William Borah

William Borah William Edgar Borah (June 29, 1865 – January 19, 1940) was an outspoken Republican United States Senator, one of the best-known figures in Idaho's history. A progressive who served from 1907 until his death in 1940, Borah is often considered an isolationist, for he led the Irreconcilables, senators who would not accept the Treaty of Versailles, Senate ratification of which would have made the U.S. part of the League of Nations.

Borah was born in rural Illinois to a large farming family. He studied at the University of Kansas and became a lawyer in that state before seeking greater opportunities in Idaho. He quickly rose in the law and in state politics, and after a failed run for the House of Representatives in 1896 and one for the United States Senate in 1903, was elected to the Senate in 1907. Before he took his seat in December of that year, he was involved in two prominent legal cases. One, the murder conspiracy trial of Big Bill Haywood, gained Borah fame though Haywood was found not guilty and the other, a prosecution of Borah for land fraud, made him appear a victim of political malice even before his acquittal.

In the Senate, Borah became one of the progressive insurgents who challenged President William Howard Taft's policies, though Borah refused to support former president Theodore Roosevelt's third-party bid against Taft in 1912. Borah reluctantly voted for war in 1917 and, once it concluded, he fought against the Versailles treaty, and the Senate did not ratify it. Remaining a maverick, Borah often fought with the Republican presidents in office between 1921 and 1933, though Coolidge offered to make Borah his running mate in 1924. Borah campaigned for Hoover in 1928, something he rarely did for presidential candidates and never did again.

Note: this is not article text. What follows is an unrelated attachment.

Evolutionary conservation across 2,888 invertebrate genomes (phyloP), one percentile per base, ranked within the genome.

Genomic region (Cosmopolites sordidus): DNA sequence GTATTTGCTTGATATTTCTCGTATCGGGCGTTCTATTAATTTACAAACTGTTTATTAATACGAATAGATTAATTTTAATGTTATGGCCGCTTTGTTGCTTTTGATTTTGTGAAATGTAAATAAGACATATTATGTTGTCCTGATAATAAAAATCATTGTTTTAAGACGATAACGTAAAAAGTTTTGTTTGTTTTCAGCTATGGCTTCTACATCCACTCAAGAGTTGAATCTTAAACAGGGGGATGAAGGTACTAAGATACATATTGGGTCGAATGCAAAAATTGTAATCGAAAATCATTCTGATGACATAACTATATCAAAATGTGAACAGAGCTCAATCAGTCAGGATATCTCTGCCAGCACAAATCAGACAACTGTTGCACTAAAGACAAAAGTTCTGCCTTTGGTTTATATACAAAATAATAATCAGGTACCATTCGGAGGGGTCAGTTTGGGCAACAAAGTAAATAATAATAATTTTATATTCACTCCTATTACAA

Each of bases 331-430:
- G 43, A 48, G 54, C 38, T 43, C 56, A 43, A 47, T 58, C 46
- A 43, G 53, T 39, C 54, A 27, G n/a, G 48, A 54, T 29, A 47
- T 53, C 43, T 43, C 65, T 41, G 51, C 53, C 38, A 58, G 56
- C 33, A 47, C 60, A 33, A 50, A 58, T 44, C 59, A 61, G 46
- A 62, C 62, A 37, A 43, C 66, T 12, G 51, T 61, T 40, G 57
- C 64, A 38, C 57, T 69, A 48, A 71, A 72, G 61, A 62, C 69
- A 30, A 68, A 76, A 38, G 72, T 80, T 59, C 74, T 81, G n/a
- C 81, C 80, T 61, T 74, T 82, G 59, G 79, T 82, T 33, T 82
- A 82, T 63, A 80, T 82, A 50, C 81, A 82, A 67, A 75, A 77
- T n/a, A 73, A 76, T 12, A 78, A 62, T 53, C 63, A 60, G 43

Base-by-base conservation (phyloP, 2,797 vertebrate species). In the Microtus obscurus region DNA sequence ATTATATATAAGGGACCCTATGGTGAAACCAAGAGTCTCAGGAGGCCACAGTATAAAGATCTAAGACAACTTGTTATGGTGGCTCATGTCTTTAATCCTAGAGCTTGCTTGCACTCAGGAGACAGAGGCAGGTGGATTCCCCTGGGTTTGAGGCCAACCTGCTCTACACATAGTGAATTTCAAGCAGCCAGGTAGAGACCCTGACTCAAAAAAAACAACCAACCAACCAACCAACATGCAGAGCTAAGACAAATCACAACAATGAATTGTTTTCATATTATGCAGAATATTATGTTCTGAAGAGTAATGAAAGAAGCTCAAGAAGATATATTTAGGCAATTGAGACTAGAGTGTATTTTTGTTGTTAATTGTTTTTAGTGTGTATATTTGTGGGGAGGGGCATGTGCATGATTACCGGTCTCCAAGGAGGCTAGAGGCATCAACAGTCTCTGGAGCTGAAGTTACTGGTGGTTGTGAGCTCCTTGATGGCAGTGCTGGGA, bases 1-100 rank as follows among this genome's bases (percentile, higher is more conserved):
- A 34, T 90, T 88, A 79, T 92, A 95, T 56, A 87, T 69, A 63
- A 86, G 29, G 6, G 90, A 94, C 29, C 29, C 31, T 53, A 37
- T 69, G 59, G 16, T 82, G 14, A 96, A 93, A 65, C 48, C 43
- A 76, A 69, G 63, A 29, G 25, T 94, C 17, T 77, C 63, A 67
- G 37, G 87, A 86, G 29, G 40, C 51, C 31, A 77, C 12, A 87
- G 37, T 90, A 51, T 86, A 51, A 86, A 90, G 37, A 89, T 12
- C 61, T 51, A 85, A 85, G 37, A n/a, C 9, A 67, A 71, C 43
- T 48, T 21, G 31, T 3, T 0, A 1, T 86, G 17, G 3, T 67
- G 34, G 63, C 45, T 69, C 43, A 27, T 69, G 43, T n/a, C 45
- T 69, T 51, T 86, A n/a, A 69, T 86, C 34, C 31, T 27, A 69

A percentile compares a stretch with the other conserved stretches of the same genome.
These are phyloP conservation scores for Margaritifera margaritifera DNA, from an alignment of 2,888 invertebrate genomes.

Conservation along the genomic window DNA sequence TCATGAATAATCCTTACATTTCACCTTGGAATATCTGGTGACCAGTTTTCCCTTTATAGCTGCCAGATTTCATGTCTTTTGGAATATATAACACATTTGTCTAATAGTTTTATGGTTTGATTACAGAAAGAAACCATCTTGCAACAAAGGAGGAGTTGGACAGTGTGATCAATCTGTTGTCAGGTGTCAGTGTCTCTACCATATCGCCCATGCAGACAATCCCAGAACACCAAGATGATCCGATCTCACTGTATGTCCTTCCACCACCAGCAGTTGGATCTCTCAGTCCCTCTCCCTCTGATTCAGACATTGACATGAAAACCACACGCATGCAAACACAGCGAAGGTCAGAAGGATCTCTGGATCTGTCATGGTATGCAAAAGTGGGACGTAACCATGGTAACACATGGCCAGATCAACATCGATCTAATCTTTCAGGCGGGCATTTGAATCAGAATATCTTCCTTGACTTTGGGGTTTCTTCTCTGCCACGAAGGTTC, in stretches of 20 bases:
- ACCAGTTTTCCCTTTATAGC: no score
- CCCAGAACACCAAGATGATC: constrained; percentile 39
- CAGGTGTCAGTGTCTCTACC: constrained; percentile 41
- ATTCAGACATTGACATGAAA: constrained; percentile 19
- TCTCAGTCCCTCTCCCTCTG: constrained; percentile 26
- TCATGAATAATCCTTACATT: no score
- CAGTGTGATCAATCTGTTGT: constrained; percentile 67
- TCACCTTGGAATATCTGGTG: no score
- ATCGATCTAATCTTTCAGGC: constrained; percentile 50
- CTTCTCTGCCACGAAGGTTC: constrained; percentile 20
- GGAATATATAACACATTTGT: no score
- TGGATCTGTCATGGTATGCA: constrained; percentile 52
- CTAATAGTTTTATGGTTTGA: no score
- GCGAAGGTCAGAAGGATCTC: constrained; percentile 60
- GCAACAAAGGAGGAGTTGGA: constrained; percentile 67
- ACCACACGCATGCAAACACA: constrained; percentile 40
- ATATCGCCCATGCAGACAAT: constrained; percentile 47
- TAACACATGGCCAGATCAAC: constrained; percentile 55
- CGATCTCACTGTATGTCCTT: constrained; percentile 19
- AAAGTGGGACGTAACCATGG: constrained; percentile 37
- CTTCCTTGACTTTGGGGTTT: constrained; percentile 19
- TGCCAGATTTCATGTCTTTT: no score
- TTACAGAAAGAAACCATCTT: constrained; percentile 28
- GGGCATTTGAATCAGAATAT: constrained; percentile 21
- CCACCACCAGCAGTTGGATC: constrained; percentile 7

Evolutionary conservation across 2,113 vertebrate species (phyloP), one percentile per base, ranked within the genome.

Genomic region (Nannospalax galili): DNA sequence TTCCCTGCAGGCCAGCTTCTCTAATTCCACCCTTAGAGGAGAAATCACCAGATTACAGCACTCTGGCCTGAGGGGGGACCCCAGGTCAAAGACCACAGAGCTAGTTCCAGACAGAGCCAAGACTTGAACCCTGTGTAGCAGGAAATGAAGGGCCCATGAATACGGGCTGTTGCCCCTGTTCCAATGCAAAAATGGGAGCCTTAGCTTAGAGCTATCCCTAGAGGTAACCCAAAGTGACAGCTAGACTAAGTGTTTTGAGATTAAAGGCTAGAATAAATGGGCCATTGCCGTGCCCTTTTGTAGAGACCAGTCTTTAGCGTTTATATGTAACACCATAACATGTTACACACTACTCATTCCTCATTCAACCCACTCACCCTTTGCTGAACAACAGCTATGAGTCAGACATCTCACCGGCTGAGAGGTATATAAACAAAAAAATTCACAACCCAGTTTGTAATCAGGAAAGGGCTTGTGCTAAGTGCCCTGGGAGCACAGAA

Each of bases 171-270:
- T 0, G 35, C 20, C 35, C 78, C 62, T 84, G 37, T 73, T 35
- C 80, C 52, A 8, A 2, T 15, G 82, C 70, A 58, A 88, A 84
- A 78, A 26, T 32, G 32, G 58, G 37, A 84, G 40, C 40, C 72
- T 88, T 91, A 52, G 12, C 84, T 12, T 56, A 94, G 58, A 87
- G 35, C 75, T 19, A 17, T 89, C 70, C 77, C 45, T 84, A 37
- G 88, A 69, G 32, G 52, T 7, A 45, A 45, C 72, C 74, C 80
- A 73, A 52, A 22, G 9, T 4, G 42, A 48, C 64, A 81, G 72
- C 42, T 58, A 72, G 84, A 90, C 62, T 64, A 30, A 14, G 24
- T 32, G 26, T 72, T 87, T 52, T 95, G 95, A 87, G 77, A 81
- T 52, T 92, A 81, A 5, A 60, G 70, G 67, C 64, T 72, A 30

Deprived of his post as Chairman of the Senate Foreign Relations Committee when the Democrats took control of the Senate in 1933, Borah agreed with some of the New Deal legislation, but opposed other proposals. He ran for the Republican nomination for president in 1936, but party regulars were not inclined to allow a longtime maverick to head the ticket. In his final years, he felt he might be able to settle differences in Europe by meeting with Hitler; though he did not go, this has not enhanced his historical reputation. Borah died in 1940; his statue, presented by the state of Idaho in 1947, stands in the National Statuary Hall Collection. Provided by Wikipedia
1
Author: Borah, William Edgar, 1865-1940.
Published 1908
Record Source: Published Materials
Book
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Author: Borah, William Edgar, 1865-1940.
Published 1934
Record Source: Published Materials
Book